Sikkim has been a region of anthropological interest since the 1930s when Geoffrey Gorer and John Morries did their fieldwork among the Lepchas of Dzongu, north Sikkim. While it found mention in various writings of travelers and administrators during the British period, there is a dearth of literature even today on the rich heritage of Sikkim. This collection of twenty-five essays presented first at the international conference on Cultural Heritage of Sikkim, organized by the Department of Anthropology, Sikkim University, Gangtok goes a long way in breaching this gap.
The book will be of immense interest to scholars and students of Anthropology, Sociology and Cultural Studies and will lead to new research on the people and the places of Sikkim and India’s North-East.
Sarit Kumar Chaudhuri is a Professor of Anthropology who has published 65 papers and authored/edited 15 books largely focusing on tribal issues of North-East India. Since 2014, he has been the Director, IGRMS, and Bhopal.
Sameera Maiti was Professor and Dean of the School of Human Sciences, Sikkim University. She was also a Charles Wallace Visiting Fellow at Queens University, Belfast and National Fellow in Arts with Ministry of Cultural Affairs.
Charisma K. Lepcha is an Assistant Professor in the Department of Anthropology, Sikkim University. Currently she is a fellow at Indian Institute of Advanced Study, Shimla.
Sikkim has been a region of anthropological interest since the 1930s when Geoffrey Gorer and John Morris did their fieldwork among the Lepchas of Dzongu, north Sikkim. While Sikkim found mention in various writings of travelers and administrators during the British period, there is a dearth of literature even today on the rich heritage of Sikkim. This collection of twenty-five essays presented first at the international conference on Cultural Heritage of Sikkim, organized by the Department of Anthropology, Sikkim University fulfils this gap in a modest way. The publication of the volume was slightly delayed because of the untimely demise of Prof. Sameera Maiti who was working on this project. It was under her enthusiastic initiative that the conference was organized in collaboration with Indira Gandhi Rashtriya Manav Sangrahalaya in April 2015. We are happy that her initiative has finally borne fruit and sad because she is not here to see the result of her labour.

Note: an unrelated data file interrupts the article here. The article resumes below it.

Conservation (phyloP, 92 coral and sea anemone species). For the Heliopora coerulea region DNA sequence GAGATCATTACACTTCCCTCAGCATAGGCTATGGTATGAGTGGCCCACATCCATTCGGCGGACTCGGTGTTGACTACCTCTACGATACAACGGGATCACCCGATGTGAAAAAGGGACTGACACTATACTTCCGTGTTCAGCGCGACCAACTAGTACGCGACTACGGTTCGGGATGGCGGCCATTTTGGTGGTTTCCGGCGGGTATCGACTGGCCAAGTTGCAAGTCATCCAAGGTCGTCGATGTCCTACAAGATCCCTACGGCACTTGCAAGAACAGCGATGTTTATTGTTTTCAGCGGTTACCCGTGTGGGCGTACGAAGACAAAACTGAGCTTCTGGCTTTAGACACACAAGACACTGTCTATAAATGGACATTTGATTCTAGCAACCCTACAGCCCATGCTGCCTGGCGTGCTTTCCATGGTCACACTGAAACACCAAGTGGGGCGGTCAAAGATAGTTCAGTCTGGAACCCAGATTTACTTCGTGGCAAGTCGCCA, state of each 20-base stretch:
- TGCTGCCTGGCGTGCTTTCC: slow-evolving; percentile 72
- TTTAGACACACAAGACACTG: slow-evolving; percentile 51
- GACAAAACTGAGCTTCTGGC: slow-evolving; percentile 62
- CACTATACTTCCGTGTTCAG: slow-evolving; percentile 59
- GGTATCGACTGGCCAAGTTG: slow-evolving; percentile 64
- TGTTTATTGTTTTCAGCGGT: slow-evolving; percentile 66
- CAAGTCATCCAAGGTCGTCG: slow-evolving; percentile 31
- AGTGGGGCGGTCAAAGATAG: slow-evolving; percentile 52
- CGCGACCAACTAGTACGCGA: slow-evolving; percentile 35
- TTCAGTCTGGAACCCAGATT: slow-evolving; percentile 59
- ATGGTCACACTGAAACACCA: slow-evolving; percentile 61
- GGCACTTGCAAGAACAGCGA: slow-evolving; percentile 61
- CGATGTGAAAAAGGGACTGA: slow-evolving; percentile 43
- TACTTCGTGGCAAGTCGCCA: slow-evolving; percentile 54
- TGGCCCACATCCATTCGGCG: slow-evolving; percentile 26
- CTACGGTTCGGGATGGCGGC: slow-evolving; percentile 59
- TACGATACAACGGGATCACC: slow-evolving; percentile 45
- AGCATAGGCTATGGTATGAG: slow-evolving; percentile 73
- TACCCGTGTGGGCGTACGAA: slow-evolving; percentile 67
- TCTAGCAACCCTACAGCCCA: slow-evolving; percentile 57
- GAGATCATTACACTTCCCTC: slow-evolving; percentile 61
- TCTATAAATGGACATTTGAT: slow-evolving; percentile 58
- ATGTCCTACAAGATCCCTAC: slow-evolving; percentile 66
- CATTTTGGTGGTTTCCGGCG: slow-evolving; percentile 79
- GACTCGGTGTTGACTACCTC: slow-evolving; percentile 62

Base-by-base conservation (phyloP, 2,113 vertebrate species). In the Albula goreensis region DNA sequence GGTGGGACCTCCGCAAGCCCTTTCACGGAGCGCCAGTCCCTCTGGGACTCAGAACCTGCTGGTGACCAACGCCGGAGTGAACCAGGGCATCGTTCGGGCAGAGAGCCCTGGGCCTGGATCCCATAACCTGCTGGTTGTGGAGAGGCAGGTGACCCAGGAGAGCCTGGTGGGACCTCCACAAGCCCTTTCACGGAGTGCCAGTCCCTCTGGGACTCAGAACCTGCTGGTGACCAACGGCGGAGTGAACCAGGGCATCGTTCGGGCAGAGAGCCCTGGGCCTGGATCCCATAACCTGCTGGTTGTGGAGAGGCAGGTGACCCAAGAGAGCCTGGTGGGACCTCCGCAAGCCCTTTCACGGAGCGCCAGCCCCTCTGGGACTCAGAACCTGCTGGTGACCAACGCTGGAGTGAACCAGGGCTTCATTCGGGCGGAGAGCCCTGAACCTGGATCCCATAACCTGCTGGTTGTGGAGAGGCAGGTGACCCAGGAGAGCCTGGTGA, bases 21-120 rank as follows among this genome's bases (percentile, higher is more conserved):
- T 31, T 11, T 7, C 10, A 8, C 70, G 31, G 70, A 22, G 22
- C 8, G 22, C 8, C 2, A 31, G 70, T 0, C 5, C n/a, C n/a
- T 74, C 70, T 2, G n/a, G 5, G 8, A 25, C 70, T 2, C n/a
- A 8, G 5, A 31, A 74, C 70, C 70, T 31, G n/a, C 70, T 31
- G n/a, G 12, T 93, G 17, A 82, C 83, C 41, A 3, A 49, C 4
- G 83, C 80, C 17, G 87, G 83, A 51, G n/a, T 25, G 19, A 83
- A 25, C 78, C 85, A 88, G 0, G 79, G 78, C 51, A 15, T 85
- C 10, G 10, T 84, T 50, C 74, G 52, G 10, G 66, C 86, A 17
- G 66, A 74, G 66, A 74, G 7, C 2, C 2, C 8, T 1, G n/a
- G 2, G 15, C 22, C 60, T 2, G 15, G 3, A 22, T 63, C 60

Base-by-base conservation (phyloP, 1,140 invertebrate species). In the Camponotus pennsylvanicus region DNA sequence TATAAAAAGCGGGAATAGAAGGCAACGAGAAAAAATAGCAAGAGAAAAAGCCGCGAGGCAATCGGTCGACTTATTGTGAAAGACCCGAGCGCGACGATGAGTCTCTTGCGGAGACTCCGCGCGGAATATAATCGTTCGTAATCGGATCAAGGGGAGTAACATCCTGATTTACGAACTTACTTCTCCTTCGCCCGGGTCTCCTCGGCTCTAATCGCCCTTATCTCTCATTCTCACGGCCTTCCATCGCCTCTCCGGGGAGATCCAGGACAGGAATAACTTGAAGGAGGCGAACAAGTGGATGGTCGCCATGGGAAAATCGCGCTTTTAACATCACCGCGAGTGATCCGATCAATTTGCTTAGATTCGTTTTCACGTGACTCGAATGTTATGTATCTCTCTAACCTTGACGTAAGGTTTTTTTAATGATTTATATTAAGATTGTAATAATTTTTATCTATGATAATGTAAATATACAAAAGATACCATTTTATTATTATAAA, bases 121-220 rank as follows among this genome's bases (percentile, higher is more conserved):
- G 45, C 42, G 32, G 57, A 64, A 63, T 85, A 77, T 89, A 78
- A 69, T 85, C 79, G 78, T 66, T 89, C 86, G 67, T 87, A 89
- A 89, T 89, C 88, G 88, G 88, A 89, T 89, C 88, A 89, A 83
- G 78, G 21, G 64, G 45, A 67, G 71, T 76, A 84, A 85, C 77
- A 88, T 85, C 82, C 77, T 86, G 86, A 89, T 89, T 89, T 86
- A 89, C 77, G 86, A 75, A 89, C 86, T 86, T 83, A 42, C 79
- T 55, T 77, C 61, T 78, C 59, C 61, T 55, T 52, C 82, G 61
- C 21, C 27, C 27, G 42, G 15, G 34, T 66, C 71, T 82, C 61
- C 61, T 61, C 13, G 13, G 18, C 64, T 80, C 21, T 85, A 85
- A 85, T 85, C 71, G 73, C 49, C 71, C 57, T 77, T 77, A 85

The book has been thematically arranged and is divided into five parts. It starts off with 'History and Heritage' and has different takes on administration, state formation and the changing history of Sikkim, even through travel narratives. It also includes an article on protection of traditional communities while another article emphasizes on traditional health practices of the people here. The next part is on 'People' wherein the focus is on oral traditions of Lepchas and Tamangs. The third part is on 'Religion and Ritual' where the first three articles argue for a distinct Sikkimese Buddhism while the fourth one talks about the erection of death memorials among Limbus. The fourth part focuses on 'Tourism and Economy' and with Sikkim's growing popularity among travellers and visitors, different authors highlight the need for different strategies for sustainable tourism in Sikkim. And there is a lone essay on the maize cultivation of Sikkim under this part. Last but not the least we have some emerging issues with regard to 'Art and Museum' as authors talk about folk music and folk dance as arts that often constitutes the symbol of culture and identity. The last two essays discuss museum studies and the need of anthropology to integrate museum and intangible heritage for cultural empowerment of the people of Sikkim.